Today I painted an orange tulip. Very Dutch, being a tulip and being orange. It was fun. This one was bending over a bit so you could almost look inside. This showed the overlapping petals more than the previous tulip I did. To give the tulip more depth I made the shadow parts really dark. I always like a bit of drama ;)

Spring please...


I've so had it with this winter. It was too cold and too dark for too long. I really need spring now. To get myself a bit of spring-feeling I bought loads of tulips this week.

Next month I'll join a botanical painting course again. This time the tutor will be Anne-Marie Evans. The theme that week will be tulips. I'm not a tulip fan. I never painted them before. Well, I had to last year in the previous course. But never voluntarily.

Today I did. One of my tulips is now also a watercolour. I thought it would be good to get some practice with my watercolours and the tulips before the course. There will be more tulips to come. Anyway....This is a very girlie one but it was fun to paint. Hope you like it too :)

Tuesday, 9 March 2010

Scarlet Elf Cups

Winter seems a strange period to go hunting for mushrooms. But there are a few that only can be found in this period of the year. The Scarlet Elf Cup (Sarcoscypha coccinea) is one of them. It loves snow and freezing temperatures. This fungus grows on decaying branches in damp spots on forests floor. It's a rare fungus in the Netherlands... or so they say. Winter, snow, freezing cold and crawling under bushes isn't a very pleasant combination for most people, so it's not surprising it's not such a common sight.

Scarlet Elf Cups

I painted this little group of Scarlet Elf Cups like they were found. On the branches, with moss and dead leaves. I first painted the Fungi because I knew they loved the cold and damp.... not my dry and warm studio. The interior of the cups is bright red and very smooth. The outside is lighter and orange. later they turned even lighter, almost white. Maybe that had something to do with the dry, warm air. They are quite small, about 2 cm.
The hardest part was to paint the moss around the mushrooms. So delicate and fluffy. But I decided not to get into details too much since the focus should be on the fungi. I think I managed to do it. Creating this very tiny little world from the forest floor.

Monday, 22 February 2010

Don't bug me now!

I don't feel like painting crocusses and snowdrops now. I wanted to do something colourful yet not a big project.... A friend of mine sugested to make some insects. I never did that before. Not seriously anyway. So I thought I'd try painting some bugs with watercolours. It didn't work out at all. So, instead of throwing it in the bin I saved it with my coloured pencils. Here's my first little bug:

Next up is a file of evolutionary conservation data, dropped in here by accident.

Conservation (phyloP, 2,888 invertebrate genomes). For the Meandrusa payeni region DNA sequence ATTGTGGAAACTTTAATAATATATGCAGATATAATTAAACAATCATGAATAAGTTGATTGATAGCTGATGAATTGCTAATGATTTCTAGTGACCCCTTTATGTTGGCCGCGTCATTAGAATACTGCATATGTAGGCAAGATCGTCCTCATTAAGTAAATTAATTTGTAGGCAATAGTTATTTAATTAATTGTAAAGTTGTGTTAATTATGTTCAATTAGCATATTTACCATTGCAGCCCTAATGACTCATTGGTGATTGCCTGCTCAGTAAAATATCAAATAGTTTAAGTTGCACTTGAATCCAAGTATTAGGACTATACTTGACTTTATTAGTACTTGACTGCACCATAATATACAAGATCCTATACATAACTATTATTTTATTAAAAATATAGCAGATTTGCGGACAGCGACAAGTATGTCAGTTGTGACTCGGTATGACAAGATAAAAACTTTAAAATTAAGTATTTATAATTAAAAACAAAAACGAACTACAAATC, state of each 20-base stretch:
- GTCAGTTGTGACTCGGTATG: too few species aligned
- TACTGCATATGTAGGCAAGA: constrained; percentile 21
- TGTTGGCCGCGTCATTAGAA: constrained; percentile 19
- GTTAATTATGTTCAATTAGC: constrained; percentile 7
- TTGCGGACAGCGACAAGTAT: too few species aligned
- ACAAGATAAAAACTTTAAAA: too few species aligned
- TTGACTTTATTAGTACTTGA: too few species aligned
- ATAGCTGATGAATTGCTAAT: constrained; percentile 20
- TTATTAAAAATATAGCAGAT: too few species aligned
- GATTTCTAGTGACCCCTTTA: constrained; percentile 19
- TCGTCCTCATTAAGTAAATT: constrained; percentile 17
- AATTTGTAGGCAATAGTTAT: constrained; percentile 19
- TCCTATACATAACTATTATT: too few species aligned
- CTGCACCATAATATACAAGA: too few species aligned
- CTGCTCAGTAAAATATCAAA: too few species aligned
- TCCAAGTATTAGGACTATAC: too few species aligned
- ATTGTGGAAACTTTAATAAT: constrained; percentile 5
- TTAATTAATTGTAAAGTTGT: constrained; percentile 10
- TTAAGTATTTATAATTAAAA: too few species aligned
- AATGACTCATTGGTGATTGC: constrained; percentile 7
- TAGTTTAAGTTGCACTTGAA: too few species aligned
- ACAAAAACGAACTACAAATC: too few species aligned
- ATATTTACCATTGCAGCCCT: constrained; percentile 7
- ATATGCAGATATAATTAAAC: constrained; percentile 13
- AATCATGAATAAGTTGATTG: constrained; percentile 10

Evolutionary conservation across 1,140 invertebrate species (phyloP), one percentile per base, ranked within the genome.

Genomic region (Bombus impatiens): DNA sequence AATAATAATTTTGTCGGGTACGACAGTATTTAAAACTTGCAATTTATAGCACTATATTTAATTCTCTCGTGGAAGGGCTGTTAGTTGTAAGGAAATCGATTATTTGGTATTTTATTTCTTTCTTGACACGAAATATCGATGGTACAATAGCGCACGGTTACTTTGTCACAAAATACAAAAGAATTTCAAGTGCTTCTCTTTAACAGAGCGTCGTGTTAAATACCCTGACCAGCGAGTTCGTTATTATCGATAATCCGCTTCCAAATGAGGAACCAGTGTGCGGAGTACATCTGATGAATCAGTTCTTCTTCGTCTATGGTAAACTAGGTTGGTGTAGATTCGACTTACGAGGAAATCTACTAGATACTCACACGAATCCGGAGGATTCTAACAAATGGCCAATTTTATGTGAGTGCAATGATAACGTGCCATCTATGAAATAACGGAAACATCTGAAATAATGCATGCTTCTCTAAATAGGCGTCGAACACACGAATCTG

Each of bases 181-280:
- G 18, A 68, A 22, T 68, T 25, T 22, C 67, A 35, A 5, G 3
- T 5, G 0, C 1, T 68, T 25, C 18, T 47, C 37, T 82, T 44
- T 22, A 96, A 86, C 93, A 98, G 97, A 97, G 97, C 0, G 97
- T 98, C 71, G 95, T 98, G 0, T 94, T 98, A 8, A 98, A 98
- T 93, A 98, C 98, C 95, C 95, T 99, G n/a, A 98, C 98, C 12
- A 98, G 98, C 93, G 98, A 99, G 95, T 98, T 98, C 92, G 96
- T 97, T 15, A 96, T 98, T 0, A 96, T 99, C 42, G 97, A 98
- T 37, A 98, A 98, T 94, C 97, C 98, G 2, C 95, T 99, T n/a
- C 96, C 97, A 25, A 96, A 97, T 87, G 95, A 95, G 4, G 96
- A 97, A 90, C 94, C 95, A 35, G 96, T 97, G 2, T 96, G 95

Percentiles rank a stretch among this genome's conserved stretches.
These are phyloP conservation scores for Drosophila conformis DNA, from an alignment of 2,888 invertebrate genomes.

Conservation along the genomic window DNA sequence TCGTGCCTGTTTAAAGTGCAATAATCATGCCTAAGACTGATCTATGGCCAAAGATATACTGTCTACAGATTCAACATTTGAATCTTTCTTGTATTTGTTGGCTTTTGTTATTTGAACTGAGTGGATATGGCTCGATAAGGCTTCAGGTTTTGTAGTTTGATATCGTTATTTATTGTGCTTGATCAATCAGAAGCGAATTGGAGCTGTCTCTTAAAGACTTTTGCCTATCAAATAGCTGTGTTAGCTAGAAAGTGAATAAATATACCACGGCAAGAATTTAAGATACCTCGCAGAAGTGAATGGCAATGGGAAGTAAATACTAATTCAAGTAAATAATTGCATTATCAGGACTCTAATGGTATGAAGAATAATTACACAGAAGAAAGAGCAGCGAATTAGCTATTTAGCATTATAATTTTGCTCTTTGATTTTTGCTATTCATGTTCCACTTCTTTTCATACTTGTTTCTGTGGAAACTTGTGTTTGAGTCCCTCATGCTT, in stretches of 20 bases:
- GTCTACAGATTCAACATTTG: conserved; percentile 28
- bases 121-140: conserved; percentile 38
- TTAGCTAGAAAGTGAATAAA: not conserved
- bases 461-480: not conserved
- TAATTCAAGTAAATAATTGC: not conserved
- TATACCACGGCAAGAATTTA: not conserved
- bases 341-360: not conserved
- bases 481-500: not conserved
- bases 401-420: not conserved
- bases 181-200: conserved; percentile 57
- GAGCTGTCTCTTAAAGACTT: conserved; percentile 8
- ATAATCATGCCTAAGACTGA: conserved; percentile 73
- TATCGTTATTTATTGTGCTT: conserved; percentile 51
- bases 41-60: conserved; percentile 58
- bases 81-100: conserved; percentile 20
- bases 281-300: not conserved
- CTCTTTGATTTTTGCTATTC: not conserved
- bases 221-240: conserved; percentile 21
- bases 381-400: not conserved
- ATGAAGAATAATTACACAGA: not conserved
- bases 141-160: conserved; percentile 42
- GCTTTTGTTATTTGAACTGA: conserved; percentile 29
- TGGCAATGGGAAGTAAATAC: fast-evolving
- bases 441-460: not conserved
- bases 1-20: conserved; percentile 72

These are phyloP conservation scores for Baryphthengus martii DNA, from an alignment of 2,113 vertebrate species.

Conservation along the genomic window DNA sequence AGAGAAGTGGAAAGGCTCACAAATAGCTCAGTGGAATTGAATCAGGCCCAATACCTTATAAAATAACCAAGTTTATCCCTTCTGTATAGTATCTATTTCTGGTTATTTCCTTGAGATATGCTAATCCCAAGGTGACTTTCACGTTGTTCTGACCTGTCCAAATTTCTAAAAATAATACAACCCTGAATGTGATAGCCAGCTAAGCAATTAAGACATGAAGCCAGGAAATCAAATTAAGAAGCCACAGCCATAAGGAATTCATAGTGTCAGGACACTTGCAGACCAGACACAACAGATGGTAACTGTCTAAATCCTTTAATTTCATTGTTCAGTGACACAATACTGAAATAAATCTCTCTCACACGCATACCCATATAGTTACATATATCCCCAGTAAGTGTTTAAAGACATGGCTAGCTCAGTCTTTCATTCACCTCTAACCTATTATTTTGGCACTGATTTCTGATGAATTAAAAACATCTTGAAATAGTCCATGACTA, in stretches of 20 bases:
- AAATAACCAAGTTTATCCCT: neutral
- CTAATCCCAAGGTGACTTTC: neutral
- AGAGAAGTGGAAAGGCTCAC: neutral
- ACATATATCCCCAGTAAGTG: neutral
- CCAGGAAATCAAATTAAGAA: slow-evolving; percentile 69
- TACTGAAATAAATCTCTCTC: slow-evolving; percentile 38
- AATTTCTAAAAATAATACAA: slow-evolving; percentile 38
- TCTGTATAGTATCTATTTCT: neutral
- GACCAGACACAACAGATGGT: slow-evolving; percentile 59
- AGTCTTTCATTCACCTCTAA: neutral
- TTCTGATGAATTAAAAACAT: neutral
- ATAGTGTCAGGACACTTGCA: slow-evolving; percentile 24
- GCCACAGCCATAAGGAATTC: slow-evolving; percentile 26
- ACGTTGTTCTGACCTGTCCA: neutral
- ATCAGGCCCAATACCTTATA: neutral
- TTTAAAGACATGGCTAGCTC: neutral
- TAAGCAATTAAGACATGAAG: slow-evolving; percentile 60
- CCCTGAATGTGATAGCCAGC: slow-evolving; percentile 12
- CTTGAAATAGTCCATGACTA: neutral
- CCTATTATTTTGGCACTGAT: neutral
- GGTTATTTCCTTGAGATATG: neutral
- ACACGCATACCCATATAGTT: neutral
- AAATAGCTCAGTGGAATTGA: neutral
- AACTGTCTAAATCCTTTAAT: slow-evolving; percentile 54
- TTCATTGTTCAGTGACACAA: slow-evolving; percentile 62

Chrysolina fastuosa

This is Chrysolina fastuosa. In normal English: the Dead Nettle Leaf Beetle. It's a very common beetle in the Netherlands and oh so pretty. It was hard to draw the metalic shine and the little dimples on the shield. I must add that this image is huge compared to the original drawing. The drawing is made life size (=very small = 1,5 cm = about 0,6") So in this scan it might seem that it has got hairs, in the small drawing it just has little dimples :))

I liked this so much I decided to do another bug today. A bigger one and maybe one of my favourites. Not because it's so beautiful (besides it's hairdo it really isn't that pretty) but because I always look forward to seeing the first in my garden. Always in May.

Cockchafer ~ May Beetle ~ Meikever

It's the May Beetle or Cockchafer (Melolontha melolontha). I made mine 3 cm (a bit over 1 inch) tall (they can be a bit bigger though). Not very happy with the texture on the brown shields. It looks too smooth... and it really is not. Never mind.... I had fun and there is a lot more white paper to be filled with creepy crawlers...

Tuesday, 19 January 2010

And then there were two...

Braeburn Apples

One Braeburn apple seemed a bit lonely.... so now there are two. Cute, huh?

I think that pears will be next :)

Saturday, 16 January 2010


Ok, I know, I'm a bad blogger, sorry for that. But to make it up here's an update. I was so busy these last few weeks to get my Hydrangea finished in time. And guess what... it's FINISHED!!!!! Yay for me :) I sent it to the National Herbarium this week and it went straight to the photographer from there. It will be photographed for the flyer and catalogue or something. Anyway, I managed to scan the big drawing (in 4 parts) and after merging the scans together, here's the result of all the hard labour:

Hydrangea serrata 'Preziosa'

I was so relieved when the drawing was gone I just had to do something fun and easy. So I bought a very nice red apple. Yesterday I sat down and in one afternoon (ok, and part of the evening) I finished the "Braeburn Apple" with coloured pencils. It was so good to do something with a simple shape and such rich, deep colours.

Braeburn Apple

Don't know what I'll do now. Maybe I'll add one or two apples to that first one. It seems a bit lonely on the paper. And doing it was great fun, really....
On the other hand I'd love to do something with my watercolours again too. But whatever it will be, it's going to be small and fun :)